Making a book about divorce from a kid’s perspective was, at first, just for me. I wanted to do justice to this family upheaval, so I wrote a story I could relate to and made all the pictures. With every page I completed, I felt calmer, reassured, and most of all, not lied to.
Then recently, divorce struck a little too close to home, and I flipped right out.
A family I love faces divorce. Children I feel connected to are reacting to the news. And I am a child again. Night fills me with dread. My sleep is disturbed — not every night, but many, as this outcome has become clear and become final.
For weeks, a favorite title by Alice Walker has wafted around my head like the scent of honeysuckle, like ancient grandmothers, whispering the secret of life: “The way forward is with a broken heart.”
I have gotten too involved (I can fix it!) and hunted for bad guys (who is to blame for this?). Just as it did when I was a kid, this path of much resistance has culminated, a few times already now, with me feeling totally ashamed and apologizing for everything, literally everything — for being a person who exists and has feelings.
“The way forward is with a broken heart,” Walker reminds me.
I remind myself that I’m for letting kids’ hearts break over something worthwhile. That’s what I’m about — acknowledging that a crisis in their family, a rupture in an important relationship, a broken or lost something (baby blanket, beloved toy) are all “something to cry about” and we would do well to let them. Everyone will grow.
Trying to keep kids’ hearts from breaking over something real only increases the likelihood that their spirits may break instead, and that is much worse. For one thing, you rarely notice the moment when it happened.
Heartbreak can often be traced to an event, such as the day your parents told you their marriage was over or the day your best friend moved away. There’s a crrrrack down the center of things that you can mark and honor. My Syrian grandmother used to write “Sad Day” on her calendar in gorgeous cursive and underline it three times. Every year, those days came round again, usually commemorating the death of a friend or family member, and she made sure to notice.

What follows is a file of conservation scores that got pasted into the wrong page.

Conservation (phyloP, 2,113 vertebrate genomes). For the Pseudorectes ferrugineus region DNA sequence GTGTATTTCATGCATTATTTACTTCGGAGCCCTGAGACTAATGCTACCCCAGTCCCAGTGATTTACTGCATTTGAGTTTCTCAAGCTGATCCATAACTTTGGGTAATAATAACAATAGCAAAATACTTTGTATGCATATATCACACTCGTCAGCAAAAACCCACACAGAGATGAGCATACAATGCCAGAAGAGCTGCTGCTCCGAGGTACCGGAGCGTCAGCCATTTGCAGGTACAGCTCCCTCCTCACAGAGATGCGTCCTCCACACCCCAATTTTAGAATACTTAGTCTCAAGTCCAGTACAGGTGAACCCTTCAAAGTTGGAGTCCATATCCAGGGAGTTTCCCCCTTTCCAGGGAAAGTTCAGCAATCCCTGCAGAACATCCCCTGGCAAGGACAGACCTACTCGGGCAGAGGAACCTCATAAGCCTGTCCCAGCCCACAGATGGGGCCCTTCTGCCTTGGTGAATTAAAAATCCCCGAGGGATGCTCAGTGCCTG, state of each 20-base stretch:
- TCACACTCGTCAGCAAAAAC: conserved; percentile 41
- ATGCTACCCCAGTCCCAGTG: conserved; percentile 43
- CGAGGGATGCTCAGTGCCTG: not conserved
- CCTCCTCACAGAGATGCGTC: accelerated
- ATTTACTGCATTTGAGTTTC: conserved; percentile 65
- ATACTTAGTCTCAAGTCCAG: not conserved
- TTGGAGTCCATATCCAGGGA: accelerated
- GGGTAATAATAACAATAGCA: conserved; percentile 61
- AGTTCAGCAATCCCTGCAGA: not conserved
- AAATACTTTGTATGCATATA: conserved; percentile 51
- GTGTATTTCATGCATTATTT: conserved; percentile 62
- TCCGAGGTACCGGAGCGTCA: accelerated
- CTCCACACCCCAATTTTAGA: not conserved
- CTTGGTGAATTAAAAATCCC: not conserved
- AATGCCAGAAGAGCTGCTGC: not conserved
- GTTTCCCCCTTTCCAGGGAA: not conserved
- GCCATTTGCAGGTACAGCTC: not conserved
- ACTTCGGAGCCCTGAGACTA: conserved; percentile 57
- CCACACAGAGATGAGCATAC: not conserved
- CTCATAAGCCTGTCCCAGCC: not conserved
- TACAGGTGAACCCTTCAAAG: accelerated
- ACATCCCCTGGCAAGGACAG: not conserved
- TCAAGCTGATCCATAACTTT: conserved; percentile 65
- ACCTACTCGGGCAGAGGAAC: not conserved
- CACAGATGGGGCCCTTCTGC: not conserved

But spirits break more quietly. Over the course of an entire childhood, for example, in a family where your still-married parents don’t connect with one another, have disdain for one another, or remain unfulfilled, unconscious and far away from whatever first drew them together.
Anne Lamott has said about the benefits of divorce that “…nothing is more damaging to a child than to be raised by miserable parents.” She also notes that “single parents have some of the greatest, most-loved and well-balanced kids around.”
I believe this. And along with Lamott and Walker, I’ve summoned other truth tellers to ease my worried mind, such as the writers of Buffy the Vampire Slayer, who set this gem into the season three finale, delivered by Whistler:
“Bottom line is, even if you see them coming, you’re not ready for the big moments. No one asks for their life to change, not really. But it does. So, what are we, helpless? Puppets? Nah. The big moments are gonna come, you can’t help that. It’s what you do afterwards that counts. That’s when you find out who you are.”
A few times lately, I have walked myself through the pages of Divorce Is the Worst, kicking the tires, checking to see if it’s sturdy enough to hold even my grown-up sadness. “Their reasons are theirs, not yours” beams at me from page 45. Get in your place, it tells me.
Just like that other one, this divorce is not up to me.
My only role is to embody Walker’s words, appropriate to every kind of crisis and at every stage of life: “The way forward is with a broken heart.” Children are watching; they need to see it can be done so they trust their own hearts to break without the whole world ending.
Then I remember that this is my favorite part of being an adult — having to see and say and do the difficult, brave thing so that kids can too. Change is constant. No apologies necessary for the feelings that come up. It’s always a good time to notice what we notice, about ourselves and those who care for us.
This is how we find out who we are. This is how we grow up.